In a webinar yesterday the CEO of ULA, Tory Bruno, argued that there is too much money being invested in new rocket companies and the money would be better spent developing in-space activities instead.
To be attractive to investors, these new space activities should be dual-use with both commercial and national security applications, Bruno said.
The launch market is becoming dangerously “overheated” for a couple of reasons. One is simply that there are too many launch companies chasing a “more or less fixed size” pool of customers, Bruno said. In the large rocket market, he said, prices are falling and the demand for satellite launches “has remained stubbornly inelastic.”
“It’s down to a third or even a fourth of the cost of what access to space was just a handful of years ago,” Bruno said. “Yet we have seen no increase in the overall size of the launch market nor have we seen a corresponding tripling or quadrupling of space activity.”
While Bruno is correct when he says that there are likely too many new launch companies, he is so wrong about his belief that the customer base “has remained stubbornly inelastic” that he is practically in the wrong galaxy. The lower costs he complains about are exactly why there is so much investment capital being poured into the new launch companies, because those investors see those lower costs attracting many new customers, something that is demonstrated by the growth of the launch rate in the past few years (something that I expect will explode in the next two years).
Many of these new companies will fail, for any number of reasons. No matter. A large number will succeed, and attract more than enough customers to make a profit.
What Bruno really is complaining about are the new lower launch costs. ULA can’t match them, and for this reason faces a crisis in that it might not be able to attract any customers at all in the coming years, even with the introduction of its new Vulcan rocket. And though Bruno has done a good job trying to make ULA competitive in this new market, he appears to have generally failed to change the company significantly. For example, why hasn’t ULA tried to market its Atlas 5 and Vulcan rockets for multi-payload smallsat launches, as SpaceX did with the recent launch of 143 smallsats on one Falcon 9? I can’t think of any reason why ULA’s rockets couldn’t do the same. Yet the company has done nothing to try to market itself to this smallsat industry. Instead, they have let Rocket Lab, Virgin Orbit, and now SpaceX grab it, along with at least four or five new smallsat rocket companies about to do their first launches.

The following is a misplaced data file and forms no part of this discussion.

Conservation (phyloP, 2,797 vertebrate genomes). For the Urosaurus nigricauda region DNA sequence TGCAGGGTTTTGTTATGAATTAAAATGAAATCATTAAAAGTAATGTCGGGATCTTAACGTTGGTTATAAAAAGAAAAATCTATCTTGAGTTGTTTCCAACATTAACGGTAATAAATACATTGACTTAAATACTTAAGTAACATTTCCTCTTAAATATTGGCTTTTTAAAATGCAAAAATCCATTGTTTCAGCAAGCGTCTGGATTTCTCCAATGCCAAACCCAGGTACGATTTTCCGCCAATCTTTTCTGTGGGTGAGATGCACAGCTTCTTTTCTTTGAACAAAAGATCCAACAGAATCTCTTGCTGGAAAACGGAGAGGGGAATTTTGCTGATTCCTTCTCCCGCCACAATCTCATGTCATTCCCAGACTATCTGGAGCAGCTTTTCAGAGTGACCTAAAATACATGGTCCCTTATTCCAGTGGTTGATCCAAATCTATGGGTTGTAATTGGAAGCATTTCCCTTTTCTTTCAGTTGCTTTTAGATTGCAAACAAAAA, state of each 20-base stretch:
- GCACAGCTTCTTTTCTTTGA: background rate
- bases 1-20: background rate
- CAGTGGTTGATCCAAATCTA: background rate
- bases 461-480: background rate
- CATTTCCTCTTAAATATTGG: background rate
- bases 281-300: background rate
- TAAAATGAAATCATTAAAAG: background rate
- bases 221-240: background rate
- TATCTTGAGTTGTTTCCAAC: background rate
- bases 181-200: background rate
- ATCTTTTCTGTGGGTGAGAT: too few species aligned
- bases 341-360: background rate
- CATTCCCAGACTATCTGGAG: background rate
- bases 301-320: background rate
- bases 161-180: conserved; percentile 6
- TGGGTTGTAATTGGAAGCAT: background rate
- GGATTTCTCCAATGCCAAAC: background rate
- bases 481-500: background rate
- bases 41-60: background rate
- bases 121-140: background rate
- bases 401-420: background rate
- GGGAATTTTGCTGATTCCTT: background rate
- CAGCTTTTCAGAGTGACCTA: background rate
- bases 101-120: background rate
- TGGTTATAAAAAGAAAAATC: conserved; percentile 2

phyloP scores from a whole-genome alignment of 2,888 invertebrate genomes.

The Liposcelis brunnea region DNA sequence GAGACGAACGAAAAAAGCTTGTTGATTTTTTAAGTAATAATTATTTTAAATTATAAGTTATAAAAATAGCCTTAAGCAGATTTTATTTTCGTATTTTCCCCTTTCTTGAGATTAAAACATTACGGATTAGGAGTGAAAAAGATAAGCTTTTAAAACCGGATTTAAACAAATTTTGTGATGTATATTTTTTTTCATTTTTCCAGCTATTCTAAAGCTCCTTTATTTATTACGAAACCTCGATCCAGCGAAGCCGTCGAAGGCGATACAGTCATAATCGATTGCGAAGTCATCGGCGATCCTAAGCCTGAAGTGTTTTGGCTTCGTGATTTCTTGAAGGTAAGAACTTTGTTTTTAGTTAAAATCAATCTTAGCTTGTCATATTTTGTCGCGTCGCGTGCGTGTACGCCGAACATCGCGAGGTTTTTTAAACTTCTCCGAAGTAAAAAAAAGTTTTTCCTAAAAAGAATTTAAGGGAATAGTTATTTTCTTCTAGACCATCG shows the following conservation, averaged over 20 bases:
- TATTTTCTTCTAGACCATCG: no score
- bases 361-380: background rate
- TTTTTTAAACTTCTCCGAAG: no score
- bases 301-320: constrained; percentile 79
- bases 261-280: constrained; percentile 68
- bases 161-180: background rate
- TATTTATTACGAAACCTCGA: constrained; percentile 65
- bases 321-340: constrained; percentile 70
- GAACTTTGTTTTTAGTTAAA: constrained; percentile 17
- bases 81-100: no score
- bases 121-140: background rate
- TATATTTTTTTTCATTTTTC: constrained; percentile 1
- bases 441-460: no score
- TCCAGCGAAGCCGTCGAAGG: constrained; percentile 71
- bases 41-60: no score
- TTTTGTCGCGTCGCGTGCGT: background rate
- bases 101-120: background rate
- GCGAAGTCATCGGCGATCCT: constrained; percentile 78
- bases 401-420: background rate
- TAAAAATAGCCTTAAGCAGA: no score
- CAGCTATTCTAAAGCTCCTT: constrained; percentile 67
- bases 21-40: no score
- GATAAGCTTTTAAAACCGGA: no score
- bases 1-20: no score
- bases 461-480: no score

Instead, Bruno advocated during this webinar that the federal government get involved, acting to encourage investors to leave the launch market and instead focus on building companies that only do things in space.
What a deal! The government helps to limit the number of new rocket companies, thus protecting ULA’s market share. ULA in turn can continue to charge its high prices, because the new in-space companies the government subsidized will have few launch options. In fact, the high launch prices that would result from a smaller launch market would likely force the federal government to also subsidize the launch costs for the new in-space companies so they can even afford to get to orbit.
All for the benefit of old big space companies like ULA, who for decades did nothing to innovate or lower the cost to launch.
I think what Bruno is really signaling to us here is that he is not hopeful for the future of his company in today’s present competitive free market, and is thus advocating government intervention to save his company.
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